“The citizens of the world – our own citizens – and our children would not understand it. Nor, I believe, would they forgive us,” Fabius said.

 

The agreement, adopted after 13 days of intense bargaining in a Paris suburb, puts the world’s nations on a course that could fundamentally change the way energy is produced and consumed, gradually reducing reliance on fossil fuels in favor of cleaner forms of energy.

“History will remember this day,” U.N. Secretary-General Ban Ki-moon said after the pact was hailed through a thunderous applause. “The Paris agreement on climate change is a monumental success for the planet and its people.”

The agreement, signed by 195 countries, states the “aim to reach global peaking of greenhouse gas emissions as soon as possible”. Nations will cut their emissions “rapidly” and “in accordance with best available science” to reach a “balance” between manmade emissions and carbon removals from the atmosphere after 2050, the text says.

As well as being an opportunity to increase ambitions, climate experts see this as a way to monitor potential problems and make it harder for countries to backslide on commitments.

For developing countries and LDCs, the mechanism could be a challenge, as the need to lift citizens out of poverty can clash with climate goals. But there is hope that mitigation costs will gradually fall as the cost of clean technology decreases over time. This would make it easier for all countries, but particularly poorer ones, to abandon fossil fuels.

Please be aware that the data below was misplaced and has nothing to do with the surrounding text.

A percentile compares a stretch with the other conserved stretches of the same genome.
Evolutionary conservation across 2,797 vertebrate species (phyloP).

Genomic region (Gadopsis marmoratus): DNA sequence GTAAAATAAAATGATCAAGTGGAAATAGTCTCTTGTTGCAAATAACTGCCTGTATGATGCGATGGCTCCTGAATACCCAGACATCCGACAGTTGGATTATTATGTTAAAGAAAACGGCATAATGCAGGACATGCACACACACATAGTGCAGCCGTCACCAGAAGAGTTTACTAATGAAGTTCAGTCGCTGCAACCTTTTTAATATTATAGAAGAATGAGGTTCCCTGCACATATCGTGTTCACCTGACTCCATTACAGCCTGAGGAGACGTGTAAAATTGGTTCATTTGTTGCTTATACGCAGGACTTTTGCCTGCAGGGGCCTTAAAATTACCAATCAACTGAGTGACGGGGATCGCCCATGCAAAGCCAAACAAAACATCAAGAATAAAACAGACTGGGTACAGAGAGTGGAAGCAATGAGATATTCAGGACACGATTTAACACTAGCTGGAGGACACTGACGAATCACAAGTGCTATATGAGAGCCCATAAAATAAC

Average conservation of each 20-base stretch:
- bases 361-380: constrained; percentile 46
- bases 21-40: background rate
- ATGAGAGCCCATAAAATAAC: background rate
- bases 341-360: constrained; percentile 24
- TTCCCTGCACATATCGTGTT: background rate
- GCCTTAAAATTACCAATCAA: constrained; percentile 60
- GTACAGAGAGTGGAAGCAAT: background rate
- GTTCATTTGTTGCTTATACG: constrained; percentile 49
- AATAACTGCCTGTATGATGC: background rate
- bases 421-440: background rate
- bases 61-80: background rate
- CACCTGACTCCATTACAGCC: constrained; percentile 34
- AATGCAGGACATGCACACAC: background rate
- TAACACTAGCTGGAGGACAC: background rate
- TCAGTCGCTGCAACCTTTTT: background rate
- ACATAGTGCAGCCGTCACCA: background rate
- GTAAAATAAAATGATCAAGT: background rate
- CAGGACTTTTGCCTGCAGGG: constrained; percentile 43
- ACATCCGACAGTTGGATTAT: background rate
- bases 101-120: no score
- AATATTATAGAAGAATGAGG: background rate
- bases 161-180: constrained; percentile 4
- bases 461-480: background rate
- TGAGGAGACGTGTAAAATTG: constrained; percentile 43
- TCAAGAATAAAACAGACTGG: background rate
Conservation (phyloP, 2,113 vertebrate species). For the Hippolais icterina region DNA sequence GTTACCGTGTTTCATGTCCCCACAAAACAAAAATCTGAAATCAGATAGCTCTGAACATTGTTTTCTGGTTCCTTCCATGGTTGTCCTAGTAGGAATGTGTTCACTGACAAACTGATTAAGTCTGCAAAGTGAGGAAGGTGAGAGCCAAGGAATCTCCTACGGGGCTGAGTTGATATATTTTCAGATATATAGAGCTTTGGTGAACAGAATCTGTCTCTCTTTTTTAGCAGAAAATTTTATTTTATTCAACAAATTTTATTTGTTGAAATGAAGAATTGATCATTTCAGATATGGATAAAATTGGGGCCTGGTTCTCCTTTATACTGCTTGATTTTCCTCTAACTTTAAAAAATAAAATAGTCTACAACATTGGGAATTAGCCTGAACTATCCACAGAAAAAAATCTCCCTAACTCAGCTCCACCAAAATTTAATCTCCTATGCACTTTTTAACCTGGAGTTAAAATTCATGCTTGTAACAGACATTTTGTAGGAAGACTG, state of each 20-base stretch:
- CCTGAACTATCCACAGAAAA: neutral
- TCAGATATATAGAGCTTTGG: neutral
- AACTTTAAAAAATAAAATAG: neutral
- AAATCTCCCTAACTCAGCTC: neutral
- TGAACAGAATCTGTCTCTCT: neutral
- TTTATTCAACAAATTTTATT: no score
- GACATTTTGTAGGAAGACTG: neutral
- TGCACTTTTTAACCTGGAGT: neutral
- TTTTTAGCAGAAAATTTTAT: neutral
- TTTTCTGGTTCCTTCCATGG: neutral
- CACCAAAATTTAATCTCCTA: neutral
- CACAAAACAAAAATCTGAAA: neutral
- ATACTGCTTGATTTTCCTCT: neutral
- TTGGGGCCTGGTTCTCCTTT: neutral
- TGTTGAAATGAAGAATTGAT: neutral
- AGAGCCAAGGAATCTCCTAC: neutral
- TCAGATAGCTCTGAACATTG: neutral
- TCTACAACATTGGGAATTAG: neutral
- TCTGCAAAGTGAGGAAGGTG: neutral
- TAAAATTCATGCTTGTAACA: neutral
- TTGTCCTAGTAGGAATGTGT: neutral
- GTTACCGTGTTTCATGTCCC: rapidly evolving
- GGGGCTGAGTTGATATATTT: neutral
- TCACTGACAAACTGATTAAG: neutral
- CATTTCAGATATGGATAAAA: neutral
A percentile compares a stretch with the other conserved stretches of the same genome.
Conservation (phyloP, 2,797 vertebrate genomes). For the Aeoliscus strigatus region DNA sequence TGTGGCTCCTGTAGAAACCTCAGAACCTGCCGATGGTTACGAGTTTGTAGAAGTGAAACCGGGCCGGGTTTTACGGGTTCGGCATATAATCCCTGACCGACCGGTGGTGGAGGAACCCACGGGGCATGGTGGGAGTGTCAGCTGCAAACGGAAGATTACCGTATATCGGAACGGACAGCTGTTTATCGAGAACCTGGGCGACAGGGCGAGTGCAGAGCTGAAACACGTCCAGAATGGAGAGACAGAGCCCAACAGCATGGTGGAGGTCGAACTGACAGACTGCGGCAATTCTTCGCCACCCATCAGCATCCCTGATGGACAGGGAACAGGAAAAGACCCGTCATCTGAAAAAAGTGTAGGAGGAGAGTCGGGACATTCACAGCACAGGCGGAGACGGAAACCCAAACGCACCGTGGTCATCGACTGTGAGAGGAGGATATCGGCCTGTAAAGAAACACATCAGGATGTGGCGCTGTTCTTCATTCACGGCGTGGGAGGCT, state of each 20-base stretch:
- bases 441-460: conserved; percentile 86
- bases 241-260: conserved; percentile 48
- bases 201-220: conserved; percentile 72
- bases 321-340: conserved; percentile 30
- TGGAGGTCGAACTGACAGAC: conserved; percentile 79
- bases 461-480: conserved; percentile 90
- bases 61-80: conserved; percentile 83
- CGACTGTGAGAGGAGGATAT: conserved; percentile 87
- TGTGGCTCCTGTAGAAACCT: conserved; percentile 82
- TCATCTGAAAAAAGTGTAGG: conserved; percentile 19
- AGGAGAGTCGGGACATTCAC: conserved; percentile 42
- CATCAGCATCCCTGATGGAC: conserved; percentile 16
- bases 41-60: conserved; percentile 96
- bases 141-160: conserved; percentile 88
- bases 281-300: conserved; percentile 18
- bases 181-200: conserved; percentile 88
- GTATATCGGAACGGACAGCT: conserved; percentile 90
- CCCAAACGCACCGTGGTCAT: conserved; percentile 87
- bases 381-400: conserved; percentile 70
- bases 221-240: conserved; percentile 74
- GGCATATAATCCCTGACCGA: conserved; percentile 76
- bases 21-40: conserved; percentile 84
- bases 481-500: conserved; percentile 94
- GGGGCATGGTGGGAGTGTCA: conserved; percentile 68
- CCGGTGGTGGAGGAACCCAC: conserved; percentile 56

However, to work, the system must be backed by a robust global financial mechanism, with developing and least developed countries contributing what they can afford towards the high upfront costs of transition to a low-carbon world.

In a departure from previous climate deals, the Paris agreement says all countries should aim to curb the global average temperature increase to “well below two degrees Celsius” above pre-industrial levels, and to “pursue efforts to limit the temperature increase to 1.5 degrees Celsius”.

What a difference a half-degree makes

Although not an official target, the reference to a 1.5 degree Celsius limit is a clear nod to the “high ambition coalition”, a group of over 100 countries that had pushed for stringent targets. This informal group includes some of the states most vulnerable to climate change, such as small island nations and arid African countries, as well as the European Union, the United States and other developed nations.

Many see there is still a “gap between science and politics. On the one hand, the text recognizes that the 1.5 degrees target is “a necessary guard rail" to avoid the very worst impacts of climate change. On the other hand the political action reflected in the text “falls some way short of that scientific benchmark”.

Last hope in Paris for UN climate deal

The deal tasks the Intergovernmental Panel on Climate Change to produce a scientific report in 2018 on the impacts of global warming by 1.5 degrees Celsius. While some observers see this request as a stalling exercise, others are more optimistic.

“It is another tool to show that, ultimately, 1.5 degrees is the target the world should shoot for,” say experts.

Under the Paris agreement, governments must review their pledges to combat climate change, called intended nationally determined contributions, every five years. The IPCC report will give activists “a chance to take those findings and put pressure on countries to say "here’s the benchmark, here’s what’s at stake."

In 2023, and every five years after that, governments will also take part in a “global stock-take” exercise to assess collective progress, “in the light of equity and the best available science”, the deal says.